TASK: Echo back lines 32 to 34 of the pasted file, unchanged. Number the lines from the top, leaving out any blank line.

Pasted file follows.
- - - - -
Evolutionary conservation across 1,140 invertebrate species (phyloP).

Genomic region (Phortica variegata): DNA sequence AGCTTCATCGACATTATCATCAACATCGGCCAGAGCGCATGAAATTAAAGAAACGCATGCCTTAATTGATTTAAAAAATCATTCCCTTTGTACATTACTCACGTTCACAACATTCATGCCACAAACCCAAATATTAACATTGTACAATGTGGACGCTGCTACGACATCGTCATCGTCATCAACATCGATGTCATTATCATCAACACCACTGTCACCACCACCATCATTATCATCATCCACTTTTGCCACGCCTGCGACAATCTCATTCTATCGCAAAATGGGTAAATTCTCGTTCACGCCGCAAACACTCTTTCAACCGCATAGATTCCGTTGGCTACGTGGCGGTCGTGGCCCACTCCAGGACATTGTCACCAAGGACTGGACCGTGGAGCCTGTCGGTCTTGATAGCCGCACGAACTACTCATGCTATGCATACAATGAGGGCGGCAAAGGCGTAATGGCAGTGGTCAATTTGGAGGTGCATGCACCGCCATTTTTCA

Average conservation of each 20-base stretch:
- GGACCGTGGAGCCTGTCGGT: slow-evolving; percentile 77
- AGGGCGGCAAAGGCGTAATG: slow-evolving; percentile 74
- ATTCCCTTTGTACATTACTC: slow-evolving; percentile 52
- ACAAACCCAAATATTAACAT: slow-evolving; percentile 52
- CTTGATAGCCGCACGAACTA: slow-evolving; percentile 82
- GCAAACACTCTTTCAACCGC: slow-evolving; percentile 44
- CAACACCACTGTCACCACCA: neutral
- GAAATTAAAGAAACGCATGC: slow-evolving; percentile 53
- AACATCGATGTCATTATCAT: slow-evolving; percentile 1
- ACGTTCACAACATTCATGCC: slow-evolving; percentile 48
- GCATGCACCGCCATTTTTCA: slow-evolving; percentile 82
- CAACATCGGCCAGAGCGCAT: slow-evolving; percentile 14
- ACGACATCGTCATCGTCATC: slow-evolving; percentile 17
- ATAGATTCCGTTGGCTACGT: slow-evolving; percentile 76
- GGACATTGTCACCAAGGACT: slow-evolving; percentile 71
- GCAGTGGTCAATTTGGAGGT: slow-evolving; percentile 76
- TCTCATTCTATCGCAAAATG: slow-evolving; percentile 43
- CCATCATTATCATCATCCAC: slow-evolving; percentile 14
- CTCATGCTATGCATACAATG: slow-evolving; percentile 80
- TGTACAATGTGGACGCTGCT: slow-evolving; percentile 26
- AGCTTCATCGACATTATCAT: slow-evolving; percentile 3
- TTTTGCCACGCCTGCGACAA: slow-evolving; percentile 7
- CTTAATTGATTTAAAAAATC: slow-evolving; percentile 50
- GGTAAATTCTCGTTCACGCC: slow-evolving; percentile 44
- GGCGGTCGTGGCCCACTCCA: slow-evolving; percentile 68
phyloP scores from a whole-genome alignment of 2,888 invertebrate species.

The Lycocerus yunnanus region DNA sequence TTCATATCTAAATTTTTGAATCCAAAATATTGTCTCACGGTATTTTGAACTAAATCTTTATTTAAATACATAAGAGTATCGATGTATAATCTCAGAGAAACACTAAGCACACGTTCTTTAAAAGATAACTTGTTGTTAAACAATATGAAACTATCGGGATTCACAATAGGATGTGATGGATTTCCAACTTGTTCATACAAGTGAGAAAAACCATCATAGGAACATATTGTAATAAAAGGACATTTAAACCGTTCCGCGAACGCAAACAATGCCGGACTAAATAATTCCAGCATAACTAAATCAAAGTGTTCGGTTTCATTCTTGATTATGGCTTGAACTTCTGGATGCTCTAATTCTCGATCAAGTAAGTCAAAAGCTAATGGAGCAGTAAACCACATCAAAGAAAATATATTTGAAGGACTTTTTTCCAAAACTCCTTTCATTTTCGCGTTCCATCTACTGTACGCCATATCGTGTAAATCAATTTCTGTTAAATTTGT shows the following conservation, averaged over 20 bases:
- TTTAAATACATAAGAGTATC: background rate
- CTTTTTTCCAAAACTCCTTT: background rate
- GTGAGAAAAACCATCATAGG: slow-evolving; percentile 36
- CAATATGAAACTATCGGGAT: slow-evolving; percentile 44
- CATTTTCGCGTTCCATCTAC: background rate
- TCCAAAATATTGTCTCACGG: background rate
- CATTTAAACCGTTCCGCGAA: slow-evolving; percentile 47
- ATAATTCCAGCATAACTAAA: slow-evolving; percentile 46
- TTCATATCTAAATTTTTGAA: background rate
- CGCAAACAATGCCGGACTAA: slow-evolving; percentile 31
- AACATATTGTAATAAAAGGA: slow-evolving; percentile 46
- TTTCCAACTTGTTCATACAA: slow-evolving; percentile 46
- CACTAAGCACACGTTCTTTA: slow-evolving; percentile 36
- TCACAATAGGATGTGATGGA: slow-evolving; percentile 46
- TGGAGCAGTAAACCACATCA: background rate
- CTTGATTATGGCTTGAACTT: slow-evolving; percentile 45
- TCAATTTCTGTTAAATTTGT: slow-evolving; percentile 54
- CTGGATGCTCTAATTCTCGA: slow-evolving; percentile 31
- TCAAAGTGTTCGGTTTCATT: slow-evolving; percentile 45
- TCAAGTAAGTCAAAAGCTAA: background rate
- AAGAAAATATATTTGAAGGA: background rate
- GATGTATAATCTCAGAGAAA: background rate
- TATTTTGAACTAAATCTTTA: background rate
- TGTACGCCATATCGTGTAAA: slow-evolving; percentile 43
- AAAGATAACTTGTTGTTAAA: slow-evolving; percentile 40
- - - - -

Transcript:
- CTTTTTTCCAAAACTCCTTT: background rate
- GTGAGAAAAACCATCATAGG: slow-evolving; percentile 36
- CAATATGAAACTATCGGGAT: slow-evolving; percentile 44